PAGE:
Examples of sources and evidence
Although, as I indicated in the introduction, this study relies on little to no empirical evidence (at least not any subjected to rigorous, peer-reviewed testing, as is often the norm these days), I do want to give a few quick illustrations of some other sources I cobbled together to illustrate my analysis.
First is the AFL (Australian Football League) flyer I flipped through during the one game I attended. Filled with player profiles, gossip about their wives, and speculation as to the odds next season, it was not surprisingly exactly reflective of the kind of trivial and ephemeral entertainment one would expect from a fan base enamored with a sport founded a measly 158 years ago. And although this remains, much like this entire essay, a matter of pure speculation, it is highly unlikely that it is simply a coincidence that the publication was printed on thin, low-quality paper hardly made to stand the test of time or provide a reliable basis for long-term character development. There are perhaps other equally plausible interpretations of the flyer, of course, but these will be ignored.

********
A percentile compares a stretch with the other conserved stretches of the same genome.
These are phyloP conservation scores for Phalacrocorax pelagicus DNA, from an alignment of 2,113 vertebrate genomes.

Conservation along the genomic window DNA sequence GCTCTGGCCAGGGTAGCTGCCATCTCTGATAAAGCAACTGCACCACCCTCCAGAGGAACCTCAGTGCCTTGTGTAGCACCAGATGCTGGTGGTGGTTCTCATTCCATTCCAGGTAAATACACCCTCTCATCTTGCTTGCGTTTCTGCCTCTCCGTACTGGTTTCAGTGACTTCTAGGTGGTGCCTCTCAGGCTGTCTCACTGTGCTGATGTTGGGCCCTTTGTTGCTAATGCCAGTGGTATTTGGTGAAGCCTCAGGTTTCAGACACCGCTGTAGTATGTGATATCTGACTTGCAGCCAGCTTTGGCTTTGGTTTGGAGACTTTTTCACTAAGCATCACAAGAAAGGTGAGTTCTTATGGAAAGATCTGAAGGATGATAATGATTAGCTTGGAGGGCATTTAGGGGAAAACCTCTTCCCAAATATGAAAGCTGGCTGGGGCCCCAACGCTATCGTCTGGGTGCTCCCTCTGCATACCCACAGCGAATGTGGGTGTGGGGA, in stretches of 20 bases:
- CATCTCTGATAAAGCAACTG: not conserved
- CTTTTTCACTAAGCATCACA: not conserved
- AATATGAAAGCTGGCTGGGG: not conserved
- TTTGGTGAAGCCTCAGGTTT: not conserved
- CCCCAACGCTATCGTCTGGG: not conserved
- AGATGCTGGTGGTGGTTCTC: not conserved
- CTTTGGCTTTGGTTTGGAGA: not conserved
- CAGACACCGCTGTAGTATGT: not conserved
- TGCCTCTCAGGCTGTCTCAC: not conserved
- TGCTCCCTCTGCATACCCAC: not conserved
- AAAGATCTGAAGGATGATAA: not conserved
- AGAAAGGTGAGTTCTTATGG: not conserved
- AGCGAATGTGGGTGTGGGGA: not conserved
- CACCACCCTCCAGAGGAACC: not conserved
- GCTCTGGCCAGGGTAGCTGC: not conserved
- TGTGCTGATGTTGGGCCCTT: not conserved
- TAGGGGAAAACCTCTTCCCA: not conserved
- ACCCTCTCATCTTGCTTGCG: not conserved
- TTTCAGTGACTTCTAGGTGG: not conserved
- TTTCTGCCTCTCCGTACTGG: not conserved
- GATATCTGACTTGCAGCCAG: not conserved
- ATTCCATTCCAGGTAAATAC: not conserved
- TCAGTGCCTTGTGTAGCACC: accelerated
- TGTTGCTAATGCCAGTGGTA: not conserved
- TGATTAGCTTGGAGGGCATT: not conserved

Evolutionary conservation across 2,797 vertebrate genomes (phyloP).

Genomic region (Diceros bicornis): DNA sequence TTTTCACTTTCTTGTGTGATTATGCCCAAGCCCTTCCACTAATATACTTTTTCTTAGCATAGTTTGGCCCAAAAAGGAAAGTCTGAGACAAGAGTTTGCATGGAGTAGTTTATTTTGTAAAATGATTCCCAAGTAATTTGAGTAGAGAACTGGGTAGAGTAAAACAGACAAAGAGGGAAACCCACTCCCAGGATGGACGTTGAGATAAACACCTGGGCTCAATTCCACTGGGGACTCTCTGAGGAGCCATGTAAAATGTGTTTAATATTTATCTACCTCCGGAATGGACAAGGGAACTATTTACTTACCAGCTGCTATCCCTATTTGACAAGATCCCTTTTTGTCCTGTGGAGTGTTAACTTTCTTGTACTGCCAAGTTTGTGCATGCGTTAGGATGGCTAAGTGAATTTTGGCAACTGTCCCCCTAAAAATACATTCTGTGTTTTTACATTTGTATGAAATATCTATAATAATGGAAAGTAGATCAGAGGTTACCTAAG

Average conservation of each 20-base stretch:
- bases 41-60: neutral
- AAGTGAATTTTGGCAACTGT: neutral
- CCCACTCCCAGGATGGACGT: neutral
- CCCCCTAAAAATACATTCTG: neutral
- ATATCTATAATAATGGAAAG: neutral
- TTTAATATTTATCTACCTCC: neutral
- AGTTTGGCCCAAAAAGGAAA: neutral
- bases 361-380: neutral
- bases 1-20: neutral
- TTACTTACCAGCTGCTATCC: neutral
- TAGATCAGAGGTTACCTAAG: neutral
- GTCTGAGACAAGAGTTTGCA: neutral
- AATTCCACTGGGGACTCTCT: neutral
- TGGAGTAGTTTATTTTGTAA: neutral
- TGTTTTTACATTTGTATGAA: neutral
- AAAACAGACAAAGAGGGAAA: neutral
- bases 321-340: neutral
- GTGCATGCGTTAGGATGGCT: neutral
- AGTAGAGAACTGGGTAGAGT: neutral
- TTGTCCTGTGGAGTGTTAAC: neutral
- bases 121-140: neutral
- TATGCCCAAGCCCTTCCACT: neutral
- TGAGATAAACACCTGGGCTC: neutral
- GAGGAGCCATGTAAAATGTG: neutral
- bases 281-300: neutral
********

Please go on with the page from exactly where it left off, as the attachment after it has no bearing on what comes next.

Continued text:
Secondly, I have polled all of my Australian contacts on this numerous times and have found that they almost all consistently disagree with me. At first blush one might think this evidence against my framework, but actually it is evidence for it, because since they cannot, of course, be expected to be competent observers of their own society (at least not as competent as myself, obviously) the only plausible explanation for their response is that they are actually so enthralled with footy that they are the perfect representatives of that which I have been discussing. To detect the truth, after all, would require a character more patient and attuned to subtlety and detail than most footy-directed Aussies possess. Thus, so blinded, they rather view the matter quite differently.